Diversity and progression - your views?

  • Hilary Cooper
  • 12 November 2019
  • Blog | Professionalism and Ethics | Blog

How do members of the Chartered Banker Institute view progression, pay negotiation and transparency, gender and ethnicity in their industry and organisation? The Institute’s 2019 survey on Diversity and Progression, compiled by independent think tank The Finance Foundation, captured a sample of views from around 350 respondents to its online questionnaire.


Views on progression are positive when focused on the industry – 70% of respondents to our survey agree that there are clear opportunities for progression. Views on women’s progression opportunities were even more positive – 76% of respondents seeing these as good, although men were somewhat more upbeat on this than women. However, this was not repeated in relation to ethnic minority groups, where only half of those from an ethnic minority background agreed that they had good access to progression in the industry.


When the questions moved on to their own organisation, views were significantly less positive – more than 60% of both men and women respondents thought that there were barriers in their organisation impeding progression. One of the most striking findings is the continued belief that promotion is determined by who you know, cited by 50% of those identifying barriers in their organisation. This repeats the findings of both the 2017 and 2016 Chartered Banker Institute surveys, which also found this to be the leading issue.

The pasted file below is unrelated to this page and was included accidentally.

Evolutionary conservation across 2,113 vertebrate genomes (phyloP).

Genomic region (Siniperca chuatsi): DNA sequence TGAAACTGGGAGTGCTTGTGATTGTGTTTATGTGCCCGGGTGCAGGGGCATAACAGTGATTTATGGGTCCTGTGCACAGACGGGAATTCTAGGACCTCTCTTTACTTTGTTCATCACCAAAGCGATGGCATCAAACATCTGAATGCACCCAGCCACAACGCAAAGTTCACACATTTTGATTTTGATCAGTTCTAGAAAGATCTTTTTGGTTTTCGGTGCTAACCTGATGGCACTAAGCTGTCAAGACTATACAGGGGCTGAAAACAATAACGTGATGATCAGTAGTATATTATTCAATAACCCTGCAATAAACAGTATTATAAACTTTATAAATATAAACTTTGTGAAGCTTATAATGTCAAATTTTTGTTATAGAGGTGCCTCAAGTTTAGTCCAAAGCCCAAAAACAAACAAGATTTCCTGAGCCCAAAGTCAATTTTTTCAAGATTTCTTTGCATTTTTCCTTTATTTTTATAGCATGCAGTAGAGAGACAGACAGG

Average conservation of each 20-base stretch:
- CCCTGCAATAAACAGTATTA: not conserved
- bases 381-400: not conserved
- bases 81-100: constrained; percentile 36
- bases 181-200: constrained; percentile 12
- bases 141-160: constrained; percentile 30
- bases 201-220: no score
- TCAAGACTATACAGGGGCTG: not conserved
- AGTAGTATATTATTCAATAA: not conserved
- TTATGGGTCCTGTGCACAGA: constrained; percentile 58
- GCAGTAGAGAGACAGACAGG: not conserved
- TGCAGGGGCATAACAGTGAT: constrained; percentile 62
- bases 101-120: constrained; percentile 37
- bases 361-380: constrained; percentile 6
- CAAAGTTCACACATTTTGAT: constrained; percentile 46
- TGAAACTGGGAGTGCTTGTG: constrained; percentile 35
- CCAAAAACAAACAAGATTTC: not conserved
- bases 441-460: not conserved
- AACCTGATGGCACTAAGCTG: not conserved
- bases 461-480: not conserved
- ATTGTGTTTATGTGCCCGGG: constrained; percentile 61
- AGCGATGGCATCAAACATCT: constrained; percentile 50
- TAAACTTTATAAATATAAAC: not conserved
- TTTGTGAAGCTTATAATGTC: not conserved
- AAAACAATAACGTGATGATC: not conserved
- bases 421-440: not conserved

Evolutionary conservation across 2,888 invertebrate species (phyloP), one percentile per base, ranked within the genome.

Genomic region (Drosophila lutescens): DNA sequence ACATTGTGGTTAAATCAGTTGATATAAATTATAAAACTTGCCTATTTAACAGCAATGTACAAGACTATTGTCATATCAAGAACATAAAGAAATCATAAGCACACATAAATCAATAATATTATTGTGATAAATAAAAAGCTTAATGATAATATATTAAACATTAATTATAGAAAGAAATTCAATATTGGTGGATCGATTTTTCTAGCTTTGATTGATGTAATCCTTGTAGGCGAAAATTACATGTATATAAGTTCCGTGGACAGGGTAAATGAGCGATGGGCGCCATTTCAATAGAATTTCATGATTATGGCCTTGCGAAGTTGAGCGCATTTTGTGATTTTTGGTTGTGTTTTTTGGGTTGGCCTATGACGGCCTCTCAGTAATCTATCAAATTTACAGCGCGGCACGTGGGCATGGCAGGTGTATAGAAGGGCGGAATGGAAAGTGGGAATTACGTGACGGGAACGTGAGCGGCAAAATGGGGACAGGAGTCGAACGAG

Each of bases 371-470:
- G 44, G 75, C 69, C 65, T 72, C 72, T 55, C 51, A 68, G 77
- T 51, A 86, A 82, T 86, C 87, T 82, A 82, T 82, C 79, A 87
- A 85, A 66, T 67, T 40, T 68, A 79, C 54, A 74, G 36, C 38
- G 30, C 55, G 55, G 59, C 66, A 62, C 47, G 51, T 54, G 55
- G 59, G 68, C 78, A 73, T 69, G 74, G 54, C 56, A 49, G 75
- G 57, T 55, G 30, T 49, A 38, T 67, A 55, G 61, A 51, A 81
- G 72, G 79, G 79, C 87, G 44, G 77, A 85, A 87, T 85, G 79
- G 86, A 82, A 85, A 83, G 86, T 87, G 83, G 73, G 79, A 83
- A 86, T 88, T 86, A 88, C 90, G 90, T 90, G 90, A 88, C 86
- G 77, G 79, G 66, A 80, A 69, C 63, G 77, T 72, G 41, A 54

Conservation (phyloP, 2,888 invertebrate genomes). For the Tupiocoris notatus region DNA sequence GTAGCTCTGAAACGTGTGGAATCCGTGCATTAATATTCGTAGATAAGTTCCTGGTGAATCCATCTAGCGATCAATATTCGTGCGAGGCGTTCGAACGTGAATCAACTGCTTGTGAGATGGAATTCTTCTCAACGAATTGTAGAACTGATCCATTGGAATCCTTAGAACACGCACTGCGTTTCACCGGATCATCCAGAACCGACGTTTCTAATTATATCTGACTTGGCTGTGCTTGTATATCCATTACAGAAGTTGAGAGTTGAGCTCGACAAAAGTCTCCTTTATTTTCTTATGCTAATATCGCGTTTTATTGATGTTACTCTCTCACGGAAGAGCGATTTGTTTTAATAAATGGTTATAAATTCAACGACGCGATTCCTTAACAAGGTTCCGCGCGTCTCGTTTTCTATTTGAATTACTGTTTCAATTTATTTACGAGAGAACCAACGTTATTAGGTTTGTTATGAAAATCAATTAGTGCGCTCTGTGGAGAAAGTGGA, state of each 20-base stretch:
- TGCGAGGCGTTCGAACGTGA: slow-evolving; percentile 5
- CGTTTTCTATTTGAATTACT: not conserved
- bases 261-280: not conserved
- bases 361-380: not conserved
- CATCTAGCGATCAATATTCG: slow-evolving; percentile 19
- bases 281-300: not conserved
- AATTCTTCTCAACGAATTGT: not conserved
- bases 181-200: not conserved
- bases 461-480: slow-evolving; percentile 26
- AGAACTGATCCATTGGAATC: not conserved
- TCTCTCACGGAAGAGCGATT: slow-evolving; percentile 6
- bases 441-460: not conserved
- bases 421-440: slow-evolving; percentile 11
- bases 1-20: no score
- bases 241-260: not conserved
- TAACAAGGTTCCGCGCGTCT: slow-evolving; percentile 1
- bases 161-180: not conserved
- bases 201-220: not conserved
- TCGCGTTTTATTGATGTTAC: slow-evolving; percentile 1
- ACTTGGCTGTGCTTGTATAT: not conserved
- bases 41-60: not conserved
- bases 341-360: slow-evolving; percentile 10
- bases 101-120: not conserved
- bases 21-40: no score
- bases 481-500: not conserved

Lack of available opportunities and a lack of support for development and career progression were the next most important issues highlighted as significant current constraints, with business uncertainty and recruitment freezes also a concern.


Family and personal commitments featured strongly in the issues raised as barriers, especially by women. Women and people from an ethnic minority background were also disproportionately likely to mention inequality of remuneration and fitting in with their organisation’s culture as factors impacting on progression.


In response to questions on pay, 61% of survey respondents said that there were clear expectations governing the pay or pay range for their job. Similar numbers said pay progression was directly linked to a structured appraisal system, with the remainder citing varying degrees of discretion in how pay awards are determined. Four in 10 (42%) thought their organisation had a high level of pay transparency, but only a quarter thought such transparency extended to bonuses.

Ethnic minority progression

Over 40% of respondents identified unconscious bias as the leading issue that needs tackling, supported by diversity and inclusion training for all staff. Leadership that promotes an inclusive image of the sector, proactively recruits from under-represented groups and supports the positive expression of diverse religions was also identified by more than a quarter of respondents as being key to future progress on ethnic diversity and progression.